Our LAN is our trusted network, which would have a high security level. The WAN is untrusted so it will have a low security level. This means that traffic from our LAN > WAN will be permitted. Traffic from the WAN to our LAN will be denied. Since the firewall is stateful, it keeps track of outgoing connections and will permit the return traffic from our LAN.

If you want to make an exception, and permit traffic from the WAN to the LAN then this can be accomplished with an access-list.

Most companies will have one or more servers that should be reachable from the Internet. Perhaps a mail or web server. Instead of placing these on the INSIDE, we use a third zone called the DMZ (Demilitarized Zone). Take a look at the picture below:

firewall inside outside dmz zone

The DMZ security zone will have a security level that is in between the INSIDE and OUTSIDE. This means that:

  • Traffic from INSIDE to OUTSIDE is permitted.
  • Traffic from INSIDE to DMZ is permitted.
  • Traffic from DMZ to OUTSIDE is permitted.
  • Traffic from DMZ to INSIDE is denied.
  • Traffic from OUTSIDE to DMZ is denied.
  • Traffic from OUTSIDE to INSIDE is denied.

To ensure traffic from the OUTSIDE is able to reach the servers in the DMZ, we will use an access-list that only permits traffic to the IP address (and port numbers) that the servers in the DMZ use. This setup is very secure, if one of your servers in the DMZ gets hacked, your INSIDE network will still be secure.

Some of the features described above are also available on routers. For example, Cisco IOS routers support the reflexive access-list which is a “poor mans” stateful firewall. Cisco IOS also supports the Zone Based Firewall, which as the name suggests uses security zones. Hardware firewalls however, offer a better network performance / throughput.


You have now learned the basics of firewalls. Firewalls use stateful filtering to keep track of all incoming and outgoing connections. They are also able (depending on the firewall) to inspect up to layer 7 of the OSI model, looking into the payload of applications.

They also use security zones where traffic from a high security level is permitted to go to a lower security level. Traffic from a low security level to a higher security level will be denied, exceptions can be made with access-lists.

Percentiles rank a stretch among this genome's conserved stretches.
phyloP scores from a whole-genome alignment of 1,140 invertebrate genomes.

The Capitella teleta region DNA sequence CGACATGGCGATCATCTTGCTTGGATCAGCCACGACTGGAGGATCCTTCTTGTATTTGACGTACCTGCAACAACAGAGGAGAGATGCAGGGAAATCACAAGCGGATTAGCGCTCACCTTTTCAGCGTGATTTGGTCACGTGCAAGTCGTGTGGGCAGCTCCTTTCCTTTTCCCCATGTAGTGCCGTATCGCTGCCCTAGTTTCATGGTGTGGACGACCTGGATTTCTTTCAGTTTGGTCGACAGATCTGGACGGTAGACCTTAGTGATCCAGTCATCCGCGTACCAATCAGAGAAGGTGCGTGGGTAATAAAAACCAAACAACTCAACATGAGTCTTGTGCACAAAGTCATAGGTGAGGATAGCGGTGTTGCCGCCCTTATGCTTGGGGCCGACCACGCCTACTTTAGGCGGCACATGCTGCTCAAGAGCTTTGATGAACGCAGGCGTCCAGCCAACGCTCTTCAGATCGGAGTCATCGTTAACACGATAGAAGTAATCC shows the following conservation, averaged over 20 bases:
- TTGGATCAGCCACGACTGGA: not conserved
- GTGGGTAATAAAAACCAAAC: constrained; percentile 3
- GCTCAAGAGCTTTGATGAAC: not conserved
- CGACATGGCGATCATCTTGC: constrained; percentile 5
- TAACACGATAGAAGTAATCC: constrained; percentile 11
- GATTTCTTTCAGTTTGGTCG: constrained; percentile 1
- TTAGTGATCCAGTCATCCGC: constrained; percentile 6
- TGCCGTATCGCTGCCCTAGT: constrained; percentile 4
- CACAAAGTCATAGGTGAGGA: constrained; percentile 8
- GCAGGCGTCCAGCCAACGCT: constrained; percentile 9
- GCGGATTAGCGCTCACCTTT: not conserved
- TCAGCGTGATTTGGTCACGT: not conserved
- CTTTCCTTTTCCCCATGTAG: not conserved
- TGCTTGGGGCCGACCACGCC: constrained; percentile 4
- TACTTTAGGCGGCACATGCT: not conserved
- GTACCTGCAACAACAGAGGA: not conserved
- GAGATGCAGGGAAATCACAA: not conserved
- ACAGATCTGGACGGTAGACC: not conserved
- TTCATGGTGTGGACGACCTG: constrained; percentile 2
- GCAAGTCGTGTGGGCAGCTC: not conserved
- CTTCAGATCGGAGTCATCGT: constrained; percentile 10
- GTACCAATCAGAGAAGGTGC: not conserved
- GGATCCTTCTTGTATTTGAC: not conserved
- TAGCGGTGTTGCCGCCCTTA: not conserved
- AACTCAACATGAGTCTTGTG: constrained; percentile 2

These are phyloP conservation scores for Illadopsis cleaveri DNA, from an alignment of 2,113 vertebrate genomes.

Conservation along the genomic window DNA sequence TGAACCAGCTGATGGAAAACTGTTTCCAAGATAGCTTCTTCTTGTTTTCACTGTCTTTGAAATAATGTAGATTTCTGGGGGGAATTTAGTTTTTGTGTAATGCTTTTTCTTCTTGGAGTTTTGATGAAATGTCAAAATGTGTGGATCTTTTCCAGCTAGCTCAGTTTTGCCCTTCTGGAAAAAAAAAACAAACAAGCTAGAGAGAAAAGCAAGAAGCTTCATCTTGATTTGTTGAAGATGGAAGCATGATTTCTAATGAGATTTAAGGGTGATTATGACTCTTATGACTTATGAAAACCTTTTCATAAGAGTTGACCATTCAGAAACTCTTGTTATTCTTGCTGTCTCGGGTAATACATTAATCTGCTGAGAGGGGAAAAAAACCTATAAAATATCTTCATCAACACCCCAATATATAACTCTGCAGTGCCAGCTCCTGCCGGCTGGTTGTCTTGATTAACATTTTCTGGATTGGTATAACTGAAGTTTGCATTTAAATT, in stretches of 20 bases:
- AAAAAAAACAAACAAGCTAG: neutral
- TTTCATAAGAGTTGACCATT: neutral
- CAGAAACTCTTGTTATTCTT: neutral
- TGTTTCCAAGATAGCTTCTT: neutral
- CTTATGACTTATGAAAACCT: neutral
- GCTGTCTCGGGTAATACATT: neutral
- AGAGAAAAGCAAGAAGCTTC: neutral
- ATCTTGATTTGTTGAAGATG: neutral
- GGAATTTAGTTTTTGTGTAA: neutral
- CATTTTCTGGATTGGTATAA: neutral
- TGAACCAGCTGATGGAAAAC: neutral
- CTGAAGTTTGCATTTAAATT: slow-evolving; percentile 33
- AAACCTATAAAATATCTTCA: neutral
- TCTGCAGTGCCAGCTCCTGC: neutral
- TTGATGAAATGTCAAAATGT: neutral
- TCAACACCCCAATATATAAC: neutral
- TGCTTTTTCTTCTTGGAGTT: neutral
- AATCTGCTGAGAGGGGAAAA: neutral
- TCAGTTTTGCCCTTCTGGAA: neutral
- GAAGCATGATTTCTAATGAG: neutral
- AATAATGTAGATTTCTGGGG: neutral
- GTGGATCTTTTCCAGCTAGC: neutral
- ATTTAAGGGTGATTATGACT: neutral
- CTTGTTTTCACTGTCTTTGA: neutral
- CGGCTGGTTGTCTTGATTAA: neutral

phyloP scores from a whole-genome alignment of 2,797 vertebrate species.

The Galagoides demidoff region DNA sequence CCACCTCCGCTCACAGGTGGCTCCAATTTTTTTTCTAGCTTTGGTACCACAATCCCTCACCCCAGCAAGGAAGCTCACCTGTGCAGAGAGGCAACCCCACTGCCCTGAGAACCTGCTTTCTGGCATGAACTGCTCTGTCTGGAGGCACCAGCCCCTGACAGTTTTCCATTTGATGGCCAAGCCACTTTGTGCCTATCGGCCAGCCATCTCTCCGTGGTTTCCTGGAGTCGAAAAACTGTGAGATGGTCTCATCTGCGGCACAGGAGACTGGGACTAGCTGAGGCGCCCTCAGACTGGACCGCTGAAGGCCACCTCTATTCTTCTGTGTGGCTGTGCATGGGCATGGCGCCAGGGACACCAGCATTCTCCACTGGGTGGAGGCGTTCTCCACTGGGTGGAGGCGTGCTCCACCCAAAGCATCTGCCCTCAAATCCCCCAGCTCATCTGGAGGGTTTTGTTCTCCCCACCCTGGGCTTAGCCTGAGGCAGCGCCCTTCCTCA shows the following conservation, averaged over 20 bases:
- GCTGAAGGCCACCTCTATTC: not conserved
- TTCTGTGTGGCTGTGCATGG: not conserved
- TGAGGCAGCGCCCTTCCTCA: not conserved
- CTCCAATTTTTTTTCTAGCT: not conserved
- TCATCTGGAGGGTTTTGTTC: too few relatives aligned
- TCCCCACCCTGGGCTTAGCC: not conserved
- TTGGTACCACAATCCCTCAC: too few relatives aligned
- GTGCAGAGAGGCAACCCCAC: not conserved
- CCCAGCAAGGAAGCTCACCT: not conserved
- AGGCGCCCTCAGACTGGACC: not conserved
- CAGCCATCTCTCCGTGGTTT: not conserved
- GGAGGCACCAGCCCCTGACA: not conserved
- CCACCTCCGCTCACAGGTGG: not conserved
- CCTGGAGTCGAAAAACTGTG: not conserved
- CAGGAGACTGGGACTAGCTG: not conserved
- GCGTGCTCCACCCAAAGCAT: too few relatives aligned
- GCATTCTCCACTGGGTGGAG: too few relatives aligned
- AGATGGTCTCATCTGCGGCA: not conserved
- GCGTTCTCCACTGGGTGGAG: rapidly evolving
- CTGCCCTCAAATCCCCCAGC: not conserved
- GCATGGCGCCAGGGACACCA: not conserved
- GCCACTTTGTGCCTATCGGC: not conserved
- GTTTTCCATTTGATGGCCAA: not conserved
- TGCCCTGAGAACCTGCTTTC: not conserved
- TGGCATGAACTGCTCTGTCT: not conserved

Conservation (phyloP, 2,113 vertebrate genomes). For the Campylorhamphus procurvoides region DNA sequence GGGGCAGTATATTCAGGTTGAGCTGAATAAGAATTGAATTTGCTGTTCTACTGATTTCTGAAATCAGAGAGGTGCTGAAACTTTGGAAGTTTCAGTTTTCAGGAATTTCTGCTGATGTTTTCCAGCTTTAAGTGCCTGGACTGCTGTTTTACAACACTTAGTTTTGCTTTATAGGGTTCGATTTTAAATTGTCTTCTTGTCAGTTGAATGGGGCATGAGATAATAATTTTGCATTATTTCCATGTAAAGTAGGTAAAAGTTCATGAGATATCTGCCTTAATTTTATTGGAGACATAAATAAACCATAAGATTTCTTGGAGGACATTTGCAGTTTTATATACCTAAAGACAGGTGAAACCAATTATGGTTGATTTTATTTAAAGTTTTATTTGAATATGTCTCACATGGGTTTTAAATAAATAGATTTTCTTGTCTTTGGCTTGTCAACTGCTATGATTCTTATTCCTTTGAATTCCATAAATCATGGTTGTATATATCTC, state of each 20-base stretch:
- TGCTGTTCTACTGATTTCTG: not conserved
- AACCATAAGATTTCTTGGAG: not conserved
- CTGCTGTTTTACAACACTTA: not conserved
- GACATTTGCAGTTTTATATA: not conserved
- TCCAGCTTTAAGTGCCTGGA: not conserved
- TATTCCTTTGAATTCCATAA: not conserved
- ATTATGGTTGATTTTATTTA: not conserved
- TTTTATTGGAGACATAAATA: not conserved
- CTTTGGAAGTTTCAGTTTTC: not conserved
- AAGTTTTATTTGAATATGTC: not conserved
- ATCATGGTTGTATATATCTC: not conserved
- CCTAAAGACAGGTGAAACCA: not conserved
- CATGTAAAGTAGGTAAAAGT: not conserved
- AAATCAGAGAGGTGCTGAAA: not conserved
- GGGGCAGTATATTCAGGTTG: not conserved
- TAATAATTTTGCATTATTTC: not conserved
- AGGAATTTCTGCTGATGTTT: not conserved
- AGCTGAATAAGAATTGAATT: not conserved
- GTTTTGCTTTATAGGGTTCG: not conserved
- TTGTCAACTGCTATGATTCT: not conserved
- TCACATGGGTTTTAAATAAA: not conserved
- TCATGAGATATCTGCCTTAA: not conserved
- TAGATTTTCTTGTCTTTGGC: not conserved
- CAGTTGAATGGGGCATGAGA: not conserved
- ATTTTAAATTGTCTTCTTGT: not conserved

Forum Replies

  1. Hi, quick question regarding the service policy placement on the ASA, not including global because that’s pretty self explanatory. I created just a simple topology where the ASA was in the middle and has 2 routers on either side, the outside interface had a security level of 0 and inside 100, the outside interface is also blocking all traffic coming in. I implemented NAT on the ASA as well to change the inside network IP’s to the outside interface.

    My policy map inspects ICMP and i applied it to a service policy that was placed on the inside interface, i tested

    ... Continue reading in our forum

  2. Hello Michael

    First of all, we apologise for the late response. This is an excellent question, and thank you for sharing it with us.

    It all has to do with order of operations. The standard document that is usually provided for order of operations regarding NAT is the following:

    Based on this, the inside to outside and outside to inside orders are different. This means that when the traffic returns, it first goes through a NAT outside to inside translation and then goes

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  3. Hello Juan

    Keep in mind that traffic from a lower security level to a higher security level is denied by default. In general, a DMZ will have a higher security level than the outside interface, so in order to go against this default behaviour, an access list which will permit such traffic must be applied.

    Now the ACL itself is defined globally using the well-known access list syntax. Once it is defined, you must then apply it to an interface specifying an in our outbound direction. You can find out more information about how to apply access lists on an ASA a

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  4. I am working on some firewall/data center labs and came across a similar design and trying to find the best way to approach. fwplacement #1 image is what I have on my lab and i am trying to force the traffic to my firewall before going to the HSRP Cisco 1841s. I have two 3750 L3 switches that have 4 Vlans on them. I can point them to the firewall but I am kinda lost after that. I am used to having the firewall on the outside.

    1. Would this be the equivalent of hairpinning ? 2) Not changing the configuration, would I have to do a static route and lea
    ... Continue reading in our forum